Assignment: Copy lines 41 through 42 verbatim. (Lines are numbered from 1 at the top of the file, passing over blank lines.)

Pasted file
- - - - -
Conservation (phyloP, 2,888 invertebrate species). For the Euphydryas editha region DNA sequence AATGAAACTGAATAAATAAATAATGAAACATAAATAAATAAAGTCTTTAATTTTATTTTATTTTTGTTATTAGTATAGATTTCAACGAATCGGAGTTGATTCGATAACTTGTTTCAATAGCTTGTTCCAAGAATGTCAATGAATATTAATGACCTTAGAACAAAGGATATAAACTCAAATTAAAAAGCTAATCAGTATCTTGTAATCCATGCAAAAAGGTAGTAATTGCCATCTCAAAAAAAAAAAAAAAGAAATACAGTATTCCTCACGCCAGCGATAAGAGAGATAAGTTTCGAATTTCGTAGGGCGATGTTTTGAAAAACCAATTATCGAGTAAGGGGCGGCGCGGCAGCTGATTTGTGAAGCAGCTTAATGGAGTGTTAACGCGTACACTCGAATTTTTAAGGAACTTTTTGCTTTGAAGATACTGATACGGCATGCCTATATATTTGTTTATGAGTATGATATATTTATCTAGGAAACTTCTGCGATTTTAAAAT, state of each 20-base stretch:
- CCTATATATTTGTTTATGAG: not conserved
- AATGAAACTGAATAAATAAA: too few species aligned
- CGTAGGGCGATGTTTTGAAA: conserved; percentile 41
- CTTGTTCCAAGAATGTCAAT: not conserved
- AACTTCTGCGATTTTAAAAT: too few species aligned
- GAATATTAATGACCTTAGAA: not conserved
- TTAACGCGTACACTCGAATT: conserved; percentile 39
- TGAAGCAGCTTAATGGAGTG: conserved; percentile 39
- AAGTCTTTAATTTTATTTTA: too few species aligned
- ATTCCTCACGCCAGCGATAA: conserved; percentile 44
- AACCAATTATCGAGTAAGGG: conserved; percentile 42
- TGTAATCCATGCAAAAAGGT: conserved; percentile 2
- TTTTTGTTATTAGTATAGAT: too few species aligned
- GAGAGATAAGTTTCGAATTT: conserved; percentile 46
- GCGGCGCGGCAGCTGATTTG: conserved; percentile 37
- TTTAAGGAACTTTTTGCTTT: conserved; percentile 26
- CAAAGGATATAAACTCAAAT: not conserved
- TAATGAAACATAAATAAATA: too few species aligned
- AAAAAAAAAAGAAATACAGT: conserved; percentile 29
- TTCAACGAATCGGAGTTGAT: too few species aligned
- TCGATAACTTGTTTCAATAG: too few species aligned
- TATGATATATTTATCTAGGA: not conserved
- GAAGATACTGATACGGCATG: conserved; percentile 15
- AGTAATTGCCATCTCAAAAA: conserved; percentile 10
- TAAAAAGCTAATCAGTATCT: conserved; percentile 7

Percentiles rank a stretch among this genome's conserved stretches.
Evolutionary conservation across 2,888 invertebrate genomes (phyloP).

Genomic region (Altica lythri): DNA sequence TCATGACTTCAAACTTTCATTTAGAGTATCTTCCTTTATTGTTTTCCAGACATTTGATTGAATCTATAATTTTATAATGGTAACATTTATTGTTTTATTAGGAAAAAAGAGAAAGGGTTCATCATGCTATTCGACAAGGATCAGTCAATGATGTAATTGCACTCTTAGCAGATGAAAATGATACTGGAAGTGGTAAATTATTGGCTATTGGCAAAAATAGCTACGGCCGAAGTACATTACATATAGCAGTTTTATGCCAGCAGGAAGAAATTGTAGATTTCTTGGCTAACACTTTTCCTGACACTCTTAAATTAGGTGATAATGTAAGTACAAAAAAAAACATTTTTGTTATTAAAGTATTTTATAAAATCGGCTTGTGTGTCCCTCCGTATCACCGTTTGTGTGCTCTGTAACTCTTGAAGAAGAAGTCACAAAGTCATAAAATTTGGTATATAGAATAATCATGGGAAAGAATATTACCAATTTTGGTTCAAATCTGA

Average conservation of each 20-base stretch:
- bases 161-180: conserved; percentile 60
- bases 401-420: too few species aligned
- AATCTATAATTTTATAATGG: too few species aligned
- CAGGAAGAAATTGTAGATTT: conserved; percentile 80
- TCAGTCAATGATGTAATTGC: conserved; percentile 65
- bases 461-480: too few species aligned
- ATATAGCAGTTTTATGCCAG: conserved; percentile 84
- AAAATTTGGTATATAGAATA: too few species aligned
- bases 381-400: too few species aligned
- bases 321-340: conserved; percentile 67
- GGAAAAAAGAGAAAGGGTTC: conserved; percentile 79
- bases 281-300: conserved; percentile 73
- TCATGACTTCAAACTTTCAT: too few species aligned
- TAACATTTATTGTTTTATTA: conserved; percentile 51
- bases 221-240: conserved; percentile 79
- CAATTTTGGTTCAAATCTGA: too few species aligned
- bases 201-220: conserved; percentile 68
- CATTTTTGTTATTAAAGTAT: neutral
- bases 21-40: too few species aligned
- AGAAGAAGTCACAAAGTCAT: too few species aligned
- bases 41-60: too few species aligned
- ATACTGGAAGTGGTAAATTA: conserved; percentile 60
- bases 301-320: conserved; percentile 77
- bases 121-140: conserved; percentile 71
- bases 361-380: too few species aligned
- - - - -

- GGAAAAAAGAGAAAGGGTTC: conserved; percentile 79
- bases 281-300: conserved; percentile 73